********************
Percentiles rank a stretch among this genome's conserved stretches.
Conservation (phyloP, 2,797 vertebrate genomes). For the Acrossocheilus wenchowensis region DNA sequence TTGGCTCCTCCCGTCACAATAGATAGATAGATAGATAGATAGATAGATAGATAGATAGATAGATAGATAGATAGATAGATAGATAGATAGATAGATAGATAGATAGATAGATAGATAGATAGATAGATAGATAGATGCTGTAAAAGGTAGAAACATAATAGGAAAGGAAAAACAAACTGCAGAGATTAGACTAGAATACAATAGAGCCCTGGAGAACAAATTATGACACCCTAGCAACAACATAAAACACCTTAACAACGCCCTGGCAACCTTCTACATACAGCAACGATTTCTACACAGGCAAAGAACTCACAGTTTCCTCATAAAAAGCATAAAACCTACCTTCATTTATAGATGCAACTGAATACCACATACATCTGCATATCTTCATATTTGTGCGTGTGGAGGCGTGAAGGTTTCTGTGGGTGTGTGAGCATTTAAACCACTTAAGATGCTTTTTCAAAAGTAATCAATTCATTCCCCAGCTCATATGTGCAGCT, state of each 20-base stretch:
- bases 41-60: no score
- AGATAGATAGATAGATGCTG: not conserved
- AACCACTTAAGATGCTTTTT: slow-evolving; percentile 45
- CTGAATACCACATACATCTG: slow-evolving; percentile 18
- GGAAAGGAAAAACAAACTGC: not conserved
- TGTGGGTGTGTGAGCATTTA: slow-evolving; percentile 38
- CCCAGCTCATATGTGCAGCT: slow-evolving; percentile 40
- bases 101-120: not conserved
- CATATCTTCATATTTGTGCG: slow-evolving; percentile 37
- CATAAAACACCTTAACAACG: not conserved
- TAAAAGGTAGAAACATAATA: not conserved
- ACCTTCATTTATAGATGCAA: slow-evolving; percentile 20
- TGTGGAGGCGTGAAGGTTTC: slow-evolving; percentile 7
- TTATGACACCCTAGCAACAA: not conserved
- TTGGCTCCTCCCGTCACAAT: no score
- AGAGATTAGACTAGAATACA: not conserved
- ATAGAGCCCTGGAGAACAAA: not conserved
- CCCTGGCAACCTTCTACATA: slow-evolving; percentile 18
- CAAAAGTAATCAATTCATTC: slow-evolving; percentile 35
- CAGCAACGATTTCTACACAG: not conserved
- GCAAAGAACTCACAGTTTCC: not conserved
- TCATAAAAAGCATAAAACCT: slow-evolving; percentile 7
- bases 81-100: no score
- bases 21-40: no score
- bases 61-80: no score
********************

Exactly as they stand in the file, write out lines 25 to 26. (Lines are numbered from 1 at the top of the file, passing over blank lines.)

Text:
- bases 81-100: no score
- bases 21-40: no score